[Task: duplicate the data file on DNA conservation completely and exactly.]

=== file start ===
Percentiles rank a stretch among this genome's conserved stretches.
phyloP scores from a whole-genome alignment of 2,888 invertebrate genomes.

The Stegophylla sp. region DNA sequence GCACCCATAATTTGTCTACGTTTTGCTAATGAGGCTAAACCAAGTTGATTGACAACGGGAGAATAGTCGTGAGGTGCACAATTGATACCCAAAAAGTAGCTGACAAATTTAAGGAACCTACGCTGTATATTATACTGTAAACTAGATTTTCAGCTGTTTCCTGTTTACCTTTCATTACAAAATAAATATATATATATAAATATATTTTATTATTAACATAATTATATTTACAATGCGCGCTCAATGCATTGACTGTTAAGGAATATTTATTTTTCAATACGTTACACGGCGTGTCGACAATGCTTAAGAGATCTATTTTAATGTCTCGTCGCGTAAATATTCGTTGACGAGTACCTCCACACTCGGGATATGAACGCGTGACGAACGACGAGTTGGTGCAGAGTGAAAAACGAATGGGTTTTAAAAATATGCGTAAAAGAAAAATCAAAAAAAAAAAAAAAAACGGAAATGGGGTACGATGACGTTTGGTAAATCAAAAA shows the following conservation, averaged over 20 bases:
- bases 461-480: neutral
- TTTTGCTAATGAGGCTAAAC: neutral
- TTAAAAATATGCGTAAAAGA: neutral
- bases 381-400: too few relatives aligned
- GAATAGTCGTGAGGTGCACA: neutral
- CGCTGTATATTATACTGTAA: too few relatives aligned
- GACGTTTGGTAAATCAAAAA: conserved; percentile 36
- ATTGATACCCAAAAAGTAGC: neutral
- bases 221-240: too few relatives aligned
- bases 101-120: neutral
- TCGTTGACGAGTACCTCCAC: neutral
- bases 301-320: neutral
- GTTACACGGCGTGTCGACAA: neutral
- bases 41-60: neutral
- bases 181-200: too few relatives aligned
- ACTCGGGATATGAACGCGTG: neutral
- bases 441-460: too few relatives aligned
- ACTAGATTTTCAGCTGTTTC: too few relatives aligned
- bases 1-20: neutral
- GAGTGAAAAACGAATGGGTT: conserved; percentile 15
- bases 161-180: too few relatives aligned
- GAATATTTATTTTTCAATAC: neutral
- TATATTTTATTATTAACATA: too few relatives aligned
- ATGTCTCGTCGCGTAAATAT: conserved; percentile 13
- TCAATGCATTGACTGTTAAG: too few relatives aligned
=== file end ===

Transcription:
Percentiles rank a stretch among this genome's conserved stretches.
phyloP scores from a whole-genome alignment of 2,888 invertebrate genomes.

The Stegophylla sp. region DNA sequence GCACCCATAATTTGTCTACGTTTTGCTAATGAGGCTAAACCAAGTTGATTGACAACGGGAGAATAGTCGTGAGGTGCACAATTGATACCCAAAAAGTAGCTGACAAATTTAAGGAACCTACGCTGTATATTATACTGTAAACTAGATTTTCAGCTGTTTCCTGTTTACCTTTCATTACAAAATAAATATATATATATAAATATATTTTATTATTAACATAATTATATTTACAATGCGCGCTCAATGCATTGACTGTTAAGGAATATTTATTTTTCAATACGTTACACGGCGTGTCGACAATGCTTAAGAGATCTATTTTAATGTCTCGTCGCGTAAATATTCGTTGACGAGTACCTCCACACTCGGGATATGAACGCGTGACGAACGACGAGTTGGTGCAGAGTGAAAAACGAATGGGTTTTAAAAATATGCGTAAAAGAAAAATCAAAAAAAAAAAAAAAAACGGAAATGGGGTACGATGACGTTTGGTAAATCAAAAA shows the following conservation, averaged over 20 bases:
- bases 461-480: neutral
- TTTTGCTAATGAGGCTAAAC: neutral
- TTAAAAATATGCGTAAAAGA: neutral
- bases 381-400: too few relatives aligned
- GAATAGTCGTGAGGTGCACA: neutral
- CGCTGTATATTATACTGTAA: too few relatives aligned
- GACGTTTGGTAAATCAAAAA: conserved; percentile 36
- ATTGATACCCAAAAAGTAGC: neutral
- bases 221-240: too few relatives aligned
- bases 101-120: neutral
- TCGTTGACGAGTACCTCCAC: neutral
- bases 301-320: neutral
- GTTACACGGCGTGTCGACAA: neutral
- bases 41-60: neutral
- bases 181-200: too few relatives aligned
- ACTCGGGATATGAACGCGTG: neutral
- bases 441-460: too few relatives aligned
- ACTAGATTTTCAGCTGTTTC: too few relatives aligned
- bases 1-20: neutral
- GAGTGAAAAACGAATGGGTT: conserved; percentile 15
- bases 161-180: too few relatives aligned
- GAATATTTATTTTTCAATAC: neutral
- TATATTTTATTATTAACATA: too few relatives aligned
- ATGTCTCGTCGCGTAAATAT: conserved; percentile 13
- TCAATGCATTGACTGTTAAG: too few relatives aligned